Sunday, November 25, 2012

#SundaySnapShot with @JamesRainsford at @NWCreativeUnion

‘Making the Moment’

A short photographic essay


James Rainsford

Thanks to Natasha for kindly inviting me to write a short piece for Snap-Shot-Sunday about my photography.

Those of you who have ever visited my blog, ‘The Sanctum of Sanity,’ will be aware that I use photographs to enhance and hopefully illuminate my writing. For me, the power and significance of photography lies in its ability to freeze forever, a single unrepeatable moment. To make such moments, requires not only the right photographic equipment, but also the skills to spot the potential in a particular scene, the patience to wait and the ability to always be prepared for the unexpected.

I rarely venture out without my camera and it’s usually around my neck, turned on and ready for instant use. My favourite camera is my Nikon D 300. It’s superbly built and immensely flexible, allowing me to change its settings swiftly to suit the subject and the light. Unless I’m shooting a pre-planned subject such as a landscape or portrait my lens of choice is my Nikkor 18- 200 mm as it provides the flexibility to shoot wide-angle and telephoto shots in an instant.

Having learned my photographic skills in the age of film I try to remember the discipline which film photography demanded.  I don’t fire off hundreds of shots in the hope that one of them will be good. I always try to take the best shot possible, this not only produces much more considered results, but also eliminates the need for extensive post shot photo processing. Of course, digital photography has opened up photography to many more enthusiasts and has given everyone the power to manipulate and control their own images to a degree unimaginable a few decades ago.

The three shots below illustrate my point about being ready for the unexpected.
"Reflections" by James Rainsford
Taken at night at a street market. I spotted the young girls reflection in the mirror. She was looking intently at her mother who was buying a necklace.

"Seagull & Shadows" by James Rainsford
This was taken with my Nikon D300 and and shot at a high shutter speed. Again, to capture this kind of action, you just have to be ready.

"Light in St.Peter's" by James Rainsford
Here's another example of the necessity to be ready.  This shaft of light illuminating visitors to St. Peter's Basilica in Rome, lasted but a few seconds.

All three of the above photographs also illustrate my point about the uniqueness of the moment. These shots are unrepeatable and freeze forever one instant in time.

Another key element in creating a memorable image is composition. This is especially true in landscape photography. I was taught early on the importance of the ‘rule of thirds.’ This is perfectly illustrated in the following shots taken recently in The English Lake District.

"Lake Windermere" by James Rainsford
Here, the sky forms roughly two thirds of the picture, giving a sense of scale and drama to the scene.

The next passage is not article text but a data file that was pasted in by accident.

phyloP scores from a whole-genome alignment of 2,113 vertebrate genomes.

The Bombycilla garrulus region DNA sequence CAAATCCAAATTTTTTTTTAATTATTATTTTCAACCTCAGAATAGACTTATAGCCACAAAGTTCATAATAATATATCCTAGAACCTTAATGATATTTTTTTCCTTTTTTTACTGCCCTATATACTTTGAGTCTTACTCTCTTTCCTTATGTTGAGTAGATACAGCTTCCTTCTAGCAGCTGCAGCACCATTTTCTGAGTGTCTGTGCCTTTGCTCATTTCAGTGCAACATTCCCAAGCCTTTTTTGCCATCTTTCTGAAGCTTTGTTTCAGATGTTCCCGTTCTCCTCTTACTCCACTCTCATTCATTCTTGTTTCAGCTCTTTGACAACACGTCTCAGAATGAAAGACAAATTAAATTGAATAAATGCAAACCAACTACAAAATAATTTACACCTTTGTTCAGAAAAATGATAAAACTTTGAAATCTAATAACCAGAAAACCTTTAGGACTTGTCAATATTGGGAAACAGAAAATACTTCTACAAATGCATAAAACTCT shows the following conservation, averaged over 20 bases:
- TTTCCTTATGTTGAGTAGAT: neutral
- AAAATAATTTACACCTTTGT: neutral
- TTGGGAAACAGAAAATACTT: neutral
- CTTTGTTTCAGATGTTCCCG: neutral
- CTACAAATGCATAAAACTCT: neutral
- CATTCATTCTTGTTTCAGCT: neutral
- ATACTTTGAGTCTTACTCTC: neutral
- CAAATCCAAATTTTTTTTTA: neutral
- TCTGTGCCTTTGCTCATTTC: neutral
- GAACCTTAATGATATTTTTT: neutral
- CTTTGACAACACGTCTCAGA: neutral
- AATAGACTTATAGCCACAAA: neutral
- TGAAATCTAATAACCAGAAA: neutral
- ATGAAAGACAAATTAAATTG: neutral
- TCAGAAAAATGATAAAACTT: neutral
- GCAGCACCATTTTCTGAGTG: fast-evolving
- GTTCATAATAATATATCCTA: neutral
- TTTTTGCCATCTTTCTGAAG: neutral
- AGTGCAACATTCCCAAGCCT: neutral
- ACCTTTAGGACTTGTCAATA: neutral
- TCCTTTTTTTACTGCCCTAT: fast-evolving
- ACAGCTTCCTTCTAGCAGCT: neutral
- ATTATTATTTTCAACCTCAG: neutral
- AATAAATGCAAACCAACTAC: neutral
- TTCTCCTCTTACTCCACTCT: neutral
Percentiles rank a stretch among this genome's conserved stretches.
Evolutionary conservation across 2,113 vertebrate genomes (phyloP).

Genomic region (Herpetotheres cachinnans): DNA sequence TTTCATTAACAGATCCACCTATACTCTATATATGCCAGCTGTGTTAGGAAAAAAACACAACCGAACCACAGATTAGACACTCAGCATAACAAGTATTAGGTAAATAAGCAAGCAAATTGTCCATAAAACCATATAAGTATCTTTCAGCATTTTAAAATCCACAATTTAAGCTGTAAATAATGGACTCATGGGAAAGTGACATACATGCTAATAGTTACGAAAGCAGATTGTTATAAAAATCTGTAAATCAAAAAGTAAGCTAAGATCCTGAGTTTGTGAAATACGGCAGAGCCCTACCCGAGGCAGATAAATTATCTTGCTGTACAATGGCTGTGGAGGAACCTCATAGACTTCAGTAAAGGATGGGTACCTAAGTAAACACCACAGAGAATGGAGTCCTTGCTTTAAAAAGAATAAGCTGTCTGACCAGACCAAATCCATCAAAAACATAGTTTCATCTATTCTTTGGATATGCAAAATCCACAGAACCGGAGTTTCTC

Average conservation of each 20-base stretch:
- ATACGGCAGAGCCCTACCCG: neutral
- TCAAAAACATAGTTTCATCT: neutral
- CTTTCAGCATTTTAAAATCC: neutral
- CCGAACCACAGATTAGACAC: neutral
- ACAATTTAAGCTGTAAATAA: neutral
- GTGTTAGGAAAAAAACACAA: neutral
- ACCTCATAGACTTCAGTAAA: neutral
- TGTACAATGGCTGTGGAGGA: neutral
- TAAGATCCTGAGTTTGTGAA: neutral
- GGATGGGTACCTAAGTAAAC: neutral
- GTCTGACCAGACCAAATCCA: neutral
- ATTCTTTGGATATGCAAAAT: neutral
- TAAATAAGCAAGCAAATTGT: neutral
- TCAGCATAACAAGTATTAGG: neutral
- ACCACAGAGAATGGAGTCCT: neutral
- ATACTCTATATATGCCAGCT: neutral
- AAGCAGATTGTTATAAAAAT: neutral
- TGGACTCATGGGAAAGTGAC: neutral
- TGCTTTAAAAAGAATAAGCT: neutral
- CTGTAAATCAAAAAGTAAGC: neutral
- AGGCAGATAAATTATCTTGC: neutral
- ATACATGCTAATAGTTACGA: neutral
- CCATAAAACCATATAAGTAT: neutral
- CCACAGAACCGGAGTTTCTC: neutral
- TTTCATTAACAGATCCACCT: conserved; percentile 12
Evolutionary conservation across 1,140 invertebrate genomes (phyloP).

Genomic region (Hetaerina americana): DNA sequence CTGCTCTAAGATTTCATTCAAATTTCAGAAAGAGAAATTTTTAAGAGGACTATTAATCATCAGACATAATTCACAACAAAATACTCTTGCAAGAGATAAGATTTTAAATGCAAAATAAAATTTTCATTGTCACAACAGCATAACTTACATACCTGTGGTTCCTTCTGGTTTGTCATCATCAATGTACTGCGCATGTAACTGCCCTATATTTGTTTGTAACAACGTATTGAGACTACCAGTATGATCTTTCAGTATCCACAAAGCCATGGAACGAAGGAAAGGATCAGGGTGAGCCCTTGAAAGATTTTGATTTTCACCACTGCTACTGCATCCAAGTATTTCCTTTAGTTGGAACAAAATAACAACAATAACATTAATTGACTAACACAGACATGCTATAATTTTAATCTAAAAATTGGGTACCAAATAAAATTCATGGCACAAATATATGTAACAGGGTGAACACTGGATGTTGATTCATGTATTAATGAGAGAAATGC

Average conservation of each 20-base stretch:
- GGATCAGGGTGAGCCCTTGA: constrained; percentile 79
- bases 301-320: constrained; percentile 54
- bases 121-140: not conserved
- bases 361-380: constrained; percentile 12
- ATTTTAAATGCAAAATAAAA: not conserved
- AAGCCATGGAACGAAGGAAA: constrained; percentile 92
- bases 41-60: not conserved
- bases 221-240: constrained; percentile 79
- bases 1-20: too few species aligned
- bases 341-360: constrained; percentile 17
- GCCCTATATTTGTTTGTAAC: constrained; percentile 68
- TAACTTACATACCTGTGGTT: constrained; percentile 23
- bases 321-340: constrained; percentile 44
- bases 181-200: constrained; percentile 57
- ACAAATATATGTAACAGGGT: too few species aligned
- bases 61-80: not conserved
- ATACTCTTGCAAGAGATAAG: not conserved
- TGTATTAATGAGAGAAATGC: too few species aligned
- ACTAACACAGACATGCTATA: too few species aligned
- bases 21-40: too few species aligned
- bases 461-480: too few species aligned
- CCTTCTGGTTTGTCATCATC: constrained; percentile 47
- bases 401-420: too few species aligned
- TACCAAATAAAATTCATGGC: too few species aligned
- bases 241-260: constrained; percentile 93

"Grassmere, The Lakes" by James Rainsford
In this shot of Grassmere, it is the land which predominates, with the sky forming only a third of the image.

Both the above shots exemplify the ‘rule of thirds’ and illustrate the importance of correctly framing your shot before pressing the shutter.

In portrait photography I try to use a narrow depth of field. For this I use my fixed focus Nikkor 85mm f1.4 lens, which allows me to shoot in low light and to take shots using the available light, which I always prefer to using flash, as I believe it produces a more pleasing image. Here are a couple of my portraits illustrating this.

"Kitten & the Hip in Concert" by James Rainsford
This is ‘Kitten & The Hip’ in concert. Shot without flash, with an aperture of f1.4
It captures the dramatic lighting and movement of the event.

"Eva" by James Rainsford
This shot of Eva was taken against a black background using light from a window to the right with a reflector to the left to ensure even illumination of her face.
This was also shot at f1.4. Don’t be afraid to place your subject off-centre. It can add real impact to your shot.

I hope you’ve enjoyed this short trip though some of my photos. Please feel free to use any of them as a prompt for your own writing. Thanks again to the remarkable Natasha Head for the invite. Kind regards to all at NWCU, 

Thank you so much James!

You can see more of James Rainsford's fantastic photo's HERE

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  1. Thanks for the invite Natasha. Much appreciated, James.

    1. James! Thank YOU for sharing a few of your secrets with us...I've been a fan of your photography for sometime, and it's so wonderful to be able to feature your work here. My pen is fired up, just have to determine direction! :)

  2. James, such talent. My husband's the photog. As an artist, it's a huge frustration for me to see the perfect composition and never be able to capture what I see. Thanks for sharing.

  3. Love your photographs James. Thanks for sharing them and your words with us.

  4. Wonderful post and excellent information on photography ~ Exquisite photography you have done as well as James ~ (A Creative Harbor) ^_^